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Coda Change

Mar 25, 2018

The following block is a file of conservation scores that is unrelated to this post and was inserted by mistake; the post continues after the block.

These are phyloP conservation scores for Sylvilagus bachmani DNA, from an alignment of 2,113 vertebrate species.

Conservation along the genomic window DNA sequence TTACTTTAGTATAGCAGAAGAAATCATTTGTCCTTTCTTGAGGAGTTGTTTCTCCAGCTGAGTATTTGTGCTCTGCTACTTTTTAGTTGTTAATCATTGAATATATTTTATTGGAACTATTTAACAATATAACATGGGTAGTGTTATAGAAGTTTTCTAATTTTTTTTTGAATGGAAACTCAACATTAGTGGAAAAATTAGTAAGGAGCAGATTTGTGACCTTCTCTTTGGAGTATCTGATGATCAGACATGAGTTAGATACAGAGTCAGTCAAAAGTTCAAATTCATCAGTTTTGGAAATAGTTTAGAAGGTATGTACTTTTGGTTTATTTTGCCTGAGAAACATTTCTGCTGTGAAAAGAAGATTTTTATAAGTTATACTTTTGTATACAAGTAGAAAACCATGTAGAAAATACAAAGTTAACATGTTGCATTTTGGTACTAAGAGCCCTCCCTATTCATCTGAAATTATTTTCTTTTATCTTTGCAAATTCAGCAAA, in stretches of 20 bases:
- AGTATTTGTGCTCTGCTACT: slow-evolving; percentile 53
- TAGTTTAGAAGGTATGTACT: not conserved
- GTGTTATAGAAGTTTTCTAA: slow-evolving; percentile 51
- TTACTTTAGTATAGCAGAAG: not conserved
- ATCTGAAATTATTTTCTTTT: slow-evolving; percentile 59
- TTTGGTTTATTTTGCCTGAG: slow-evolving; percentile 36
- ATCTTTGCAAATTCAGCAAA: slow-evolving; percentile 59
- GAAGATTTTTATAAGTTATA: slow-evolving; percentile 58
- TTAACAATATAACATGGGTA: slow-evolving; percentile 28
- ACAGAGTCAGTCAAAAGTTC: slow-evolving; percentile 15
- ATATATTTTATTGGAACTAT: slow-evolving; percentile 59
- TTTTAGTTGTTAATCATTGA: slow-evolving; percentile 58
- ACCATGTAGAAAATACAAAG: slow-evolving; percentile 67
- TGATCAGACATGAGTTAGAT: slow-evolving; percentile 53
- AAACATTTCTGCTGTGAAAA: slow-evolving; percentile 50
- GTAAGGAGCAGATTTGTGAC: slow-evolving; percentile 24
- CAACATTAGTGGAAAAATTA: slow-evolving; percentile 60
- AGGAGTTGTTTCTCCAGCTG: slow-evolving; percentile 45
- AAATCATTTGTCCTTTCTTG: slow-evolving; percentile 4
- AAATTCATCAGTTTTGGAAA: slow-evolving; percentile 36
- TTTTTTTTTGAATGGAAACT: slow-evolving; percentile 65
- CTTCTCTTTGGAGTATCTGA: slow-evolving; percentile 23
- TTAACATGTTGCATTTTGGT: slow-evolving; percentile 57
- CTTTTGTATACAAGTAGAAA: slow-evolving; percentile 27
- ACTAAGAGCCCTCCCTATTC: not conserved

Jonathan and his wife Anna thought they were coming to the emergency department for a routine sickle cell pain crisis. However, his illness takes him down an unexpected spiral of multi-system organ failure and critical illness. What was a routine patient encounter becomes a much more personal human interaction that causes the provider to question her perspective on chronically painful conditions and realise the effect our words and subtle actions have on our patients. Jessica Mason utilises the powerful tool of narrative storytelling, adapted to a live lecture format, to tell Jonathan’s story from his own perspective. In doing so, Jessica makes Jonathan the teacher. Jessica hopes you will remember the story and remember the medicine. In 2016 Jessica received an email from Jonathan’s wife. The email was to inform her of Jonathan’s death, from complications of sickle cell disease. He was 43. This stark note gave Jessica pause, and prompted her to reflect on her interactions with Jonathan and his wife and wondered what lessons could be learnt about how we view chronically painful conditions and the unconscious biases we carry. By reliving her interactions with Jonathan and utilising interview audio with Jonathan, Jessica highlights the struggles that face patients with painful, chronic conditions. They are often burdened by fear of judgement or fear of being undertreated when accessing medical services. Concurrently, healthcare providers can be afraid of turning people into heroin addicts or be fearful of having their compassion exploited. Jessica posits this is all driven by the stigma of opioid use in emergency departments. Jessica used to believe pain crises from sickle cell disease were relatively easy to manage. However, Jonathan’s powerful narrative provides a wonderfully effective teaching opportunity about sickle cell disease and other chronically painful conditions and how they are managed. Join Jessica Mason as she mixes medicine with the human condition to pass on valuable wisdom from the patient’s perspective. In the words of the Jonathan’s wife Anna, “If you don’t teach others about what you have, no one will know.”

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